Nnamdi Asomugha to Eagles: Oakland Raiders Prepare for Life After Nnamdi

Carl CockerhamSenior Analyst IAugust 1, 2011

Nnamdi Asomugha to Eagles: Oakland Raiders Prepare for Life After Nnamdi

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    I chose not to believe it until it was a fact.

    Now it is, and the Oakland Raiders are preparing for life after Nnamdi Asomugha.

    When he first signed with the Eagles, I thought that it was a debilitating blow for the 2011 Raiders. After a long, hard look at it, though, the Raiders can be productive and win without the All-Pro corner. If the Raiders don't win in 2011, it won't be because Asomugha left Raider Nation.

    Turn the page to see why.

Raiders Didn't Win with Him

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    If you think the Raiders will be nothing without Asomugha, they were nothing with him. Since he was drafted in 2003, the Raiders have compiled a record of 37-91 with no division titles or playoff appearances.

    He wasn't that great until 2006, but even then the Raiders did nothing during his stint in Raider Nation. They finished .500 (8-8) just one time in his Raider career, and that was a year in which he missed two games.

    To measure his impact more, the Raiders were 8-8 in 2010 and 1-1 in games he missed.

Nature of His Position

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    Soon to be inducted Hall of Fame corner Deion Sanders was the best corner in NFL history. But when he was with the Atlanta Falcons, they went 31-50 with one playoff appearance and one playoff win in five years.

    Superstar corners only had a great impact on a great team, as Sanders had on the 49ers and Cowboys later. This is Sanders too, who was not only better than Asomugha but had an impact in the return game as well.

    Building a team around a corner will take a mighty long time.

Raiders' Biggest Impact Defensive Player

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    There's a reason why defensive tackles are among the first players to be picked in the draft. The winner of the battle at the line of scrimmage usually determines the winner of a football game.

    A defensive lineman profoundly affects what happens in the running game and passing game. You can throw away from a great corner, but great defensive linemen have to be double- and sometimes triple-teamed.

    This allows another player on the line to make a play against the run or pass. Cover corners don't usually do a whole lot against the run, and quarterbacks don't do well when they get hit too much.

    This makes Richard Seymour the Raiders' biggest impact player on defense.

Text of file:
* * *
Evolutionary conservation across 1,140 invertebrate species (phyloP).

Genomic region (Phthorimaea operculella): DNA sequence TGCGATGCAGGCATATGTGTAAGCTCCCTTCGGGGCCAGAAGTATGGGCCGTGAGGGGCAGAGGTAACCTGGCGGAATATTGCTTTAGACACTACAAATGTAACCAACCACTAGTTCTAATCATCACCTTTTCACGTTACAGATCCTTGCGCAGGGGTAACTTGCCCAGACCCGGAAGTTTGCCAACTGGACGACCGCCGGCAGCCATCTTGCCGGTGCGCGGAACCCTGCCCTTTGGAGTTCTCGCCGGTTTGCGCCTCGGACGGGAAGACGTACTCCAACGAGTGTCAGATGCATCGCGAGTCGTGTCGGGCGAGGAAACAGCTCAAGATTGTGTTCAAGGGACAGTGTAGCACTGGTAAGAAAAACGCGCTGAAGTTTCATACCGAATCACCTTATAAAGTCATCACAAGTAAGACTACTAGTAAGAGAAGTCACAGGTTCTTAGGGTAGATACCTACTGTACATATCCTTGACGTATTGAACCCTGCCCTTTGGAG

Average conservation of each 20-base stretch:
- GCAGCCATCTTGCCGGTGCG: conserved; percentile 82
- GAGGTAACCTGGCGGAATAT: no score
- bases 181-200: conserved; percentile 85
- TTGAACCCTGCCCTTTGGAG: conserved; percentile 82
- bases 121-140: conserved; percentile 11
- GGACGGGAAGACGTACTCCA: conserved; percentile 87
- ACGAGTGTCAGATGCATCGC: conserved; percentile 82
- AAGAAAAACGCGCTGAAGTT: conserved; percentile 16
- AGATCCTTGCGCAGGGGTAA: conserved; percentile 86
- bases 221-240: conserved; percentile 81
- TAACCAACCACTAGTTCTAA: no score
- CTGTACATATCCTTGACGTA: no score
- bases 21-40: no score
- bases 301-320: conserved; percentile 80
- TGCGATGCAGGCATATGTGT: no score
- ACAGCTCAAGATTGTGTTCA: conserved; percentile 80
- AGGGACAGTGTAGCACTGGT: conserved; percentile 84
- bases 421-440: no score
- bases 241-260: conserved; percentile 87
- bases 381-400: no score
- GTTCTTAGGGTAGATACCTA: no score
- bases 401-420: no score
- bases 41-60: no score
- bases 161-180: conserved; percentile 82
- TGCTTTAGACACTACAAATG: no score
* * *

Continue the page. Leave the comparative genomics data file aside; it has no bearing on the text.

Not a Leader

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    It was interesting to hear Asomugha say that the 2011 Eagles organization has a "championship feel to it."

    What does he know about championships?

    He didn't win one in Oakland, college or high school.

    Seymour is the Raiders' real defensive impact player, and he spreads it to his teammates. Last year he went to training camp early to show young defensive linemen Matt Shaughnessy and Lamarr Houston how it's done.

    When did Asomugha ever do that?

    I always heard of him reaching out to Charles Woodson and Ronnie Lott to get better, but never his teammates. Maybe Chris Johnson and Stanford Routt would have learned their craft a little faster if he did. Asomugha did his job, no doubt, but Seymour made his teammates do their job while doing his.

    Who are you going to listen to anyway?

    Will it be the great player or the great player who has won championships?

    I guess Asomugha can't teach anyone how to win until he does himself.

    That's why he's leaving.

Replaceable

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    No thanks to Asomugha's help, Routt has ascended to the top of the NFL cornerback world. He ranked No. 2 in the NFL in burn percentage (39.4) and would have tied with Asomugha had he been targeted enough.

    And guess what?

    Routt was lined up opposite the other team's best receiver, as opposing teams looked to send their man away from Asomugha. Despite being targeted almost twice as much, he only gave up one more touchdown than Darrelle Revis.

    Routt figures to build on that with Hall of Fame corner Rod Woodson as his position coach. Willie Brown is still a Raider employee too, so the Raiders will always have a top-five corner.

    I don't remember a year that they didn't.

    This makes Nnamdi Asomugha the most replaceable All-Pro player in the NFL.

Overview

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    There are still plenty of players on the free-agent market for the Raiders to fill their needs. Asomugha's near $20 million salary while with the Raiders won't be a reason why they can't go get some of these players.

    So if you think the Raiders are dead in the water because of the loss of Asomugha, I just showed you why they aren't. He is a great player, as I still have him as the best corner in the NFL and an impeccable human being.

    Seymour, not Asomugha, brought the swagger back to this Raider team, so it doesn't die with the loss of Asomugha. As great as he is, he doesn't even have swagger, which is usually a trait of a Raider corner.

    This article isn't to hate on Asomugha, but it is simply to say the Raiders are not dead without him. I hope he stays healthy for years to come but neither wish him well nor bad.

    I'll be too busy wishing the Raiders well and bad things to come for the Chiefs, Chargers and Broncos.

    Like Richard Seymour said to Jerry McDonald of The Oakland Tribune, "I'm concerned about the Raiders."